In a recent post called Time Is More Valuable Than Money, I discussed research that shows how advertising that mentions time drives more sales than ads that mention price. Here’s some of the research from Stanford:

Because a person’s experience with a product tends to foster feelings of personal connection with it, referring to time typically leads to more favorable attitudes-and to more purchases

3. Loyalty Programs Must Build Attitudinal Loyalty

An article in AdAge called Redesigning Loyalty Programs to Last Beyond the Next Purchase discusses the difference between behavioral loyalty (temporary) and attitudinal loyalty (which is lasting). According to the authors:

Behavioral loyalty might be described as consumers doing what you want them to do, while attitudinal loyalty involves consumers believing what you want them to… As a result, loyalty programs that provide only economic benefits may be appropriate in some instances but may actually conflict with brand-building efforts that ultimately attempt to create attitudinal loyalty.

The bottom line: Don’t let your brand go to waste!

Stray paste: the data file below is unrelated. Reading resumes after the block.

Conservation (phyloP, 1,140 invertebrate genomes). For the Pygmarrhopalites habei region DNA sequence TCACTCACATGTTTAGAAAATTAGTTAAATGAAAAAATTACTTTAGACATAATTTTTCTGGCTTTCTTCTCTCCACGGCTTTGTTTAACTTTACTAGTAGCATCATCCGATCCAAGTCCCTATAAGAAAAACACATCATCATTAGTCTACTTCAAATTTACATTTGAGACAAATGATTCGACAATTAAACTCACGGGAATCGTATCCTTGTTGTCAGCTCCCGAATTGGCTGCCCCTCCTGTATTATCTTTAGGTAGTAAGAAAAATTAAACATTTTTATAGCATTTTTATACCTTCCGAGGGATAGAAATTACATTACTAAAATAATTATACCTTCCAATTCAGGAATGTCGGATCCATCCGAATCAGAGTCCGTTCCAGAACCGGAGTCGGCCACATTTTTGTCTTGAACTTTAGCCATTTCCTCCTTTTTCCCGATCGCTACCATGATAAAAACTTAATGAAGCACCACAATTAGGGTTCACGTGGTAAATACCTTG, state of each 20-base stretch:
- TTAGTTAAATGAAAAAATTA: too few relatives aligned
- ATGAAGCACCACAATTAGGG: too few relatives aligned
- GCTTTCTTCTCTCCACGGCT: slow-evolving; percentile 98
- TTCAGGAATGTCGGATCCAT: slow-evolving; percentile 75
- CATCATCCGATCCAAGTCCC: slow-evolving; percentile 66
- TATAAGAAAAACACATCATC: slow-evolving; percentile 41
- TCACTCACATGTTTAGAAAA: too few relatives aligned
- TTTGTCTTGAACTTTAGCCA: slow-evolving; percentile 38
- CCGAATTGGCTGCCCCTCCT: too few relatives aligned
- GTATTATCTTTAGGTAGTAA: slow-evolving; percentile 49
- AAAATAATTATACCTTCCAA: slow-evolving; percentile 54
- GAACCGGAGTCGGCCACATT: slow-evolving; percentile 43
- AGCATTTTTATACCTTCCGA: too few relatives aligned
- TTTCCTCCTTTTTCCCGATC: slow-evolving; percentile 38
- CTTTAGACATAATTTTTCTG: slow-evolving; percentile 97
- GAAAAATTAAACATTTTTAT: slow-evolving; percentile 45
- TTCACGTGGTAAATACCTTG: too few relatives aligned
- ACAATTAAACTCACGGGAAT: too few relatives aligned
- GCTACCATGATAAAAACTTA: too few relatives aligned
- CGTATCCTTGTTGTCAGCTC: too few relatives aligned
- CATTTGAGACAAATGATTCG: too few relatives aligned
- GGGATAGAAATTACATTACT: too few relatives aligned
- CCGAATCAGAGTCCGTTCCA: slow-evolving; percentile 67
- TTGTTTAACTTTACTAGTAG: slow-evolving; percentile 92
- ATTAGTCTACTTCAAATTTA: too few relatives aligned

Eight Steps For CMOs In A Recession

While reading a post by Harvard Business School professor John Quelch called How CMOs Should Function in a Recession, I realized that my previous advice to new CMOs was extremely relevant to all CMOs in this economic environment. So here are the 8 steps I had outlined for new CMOs with some commentary about how to think about each one in a recession:

  1. Re-establish our brand. As companies eliminate some activities to match their slowing revenues, its very possible for those cut backs to cripple their brand. CMO’s need to make sure that their organization’s core brand promise is well defined and understood, and that it plays a prominent role in how the executive team makes trade-offs.
  2. Put our agency work out to bid. Just about all agencies are hurting in this environment, and would rather have low margin work than no work at all. Given the need to cut back, CMO’s should consider renegotiating all of their agency deals. It’s a great environment for dialogues about doing more with less.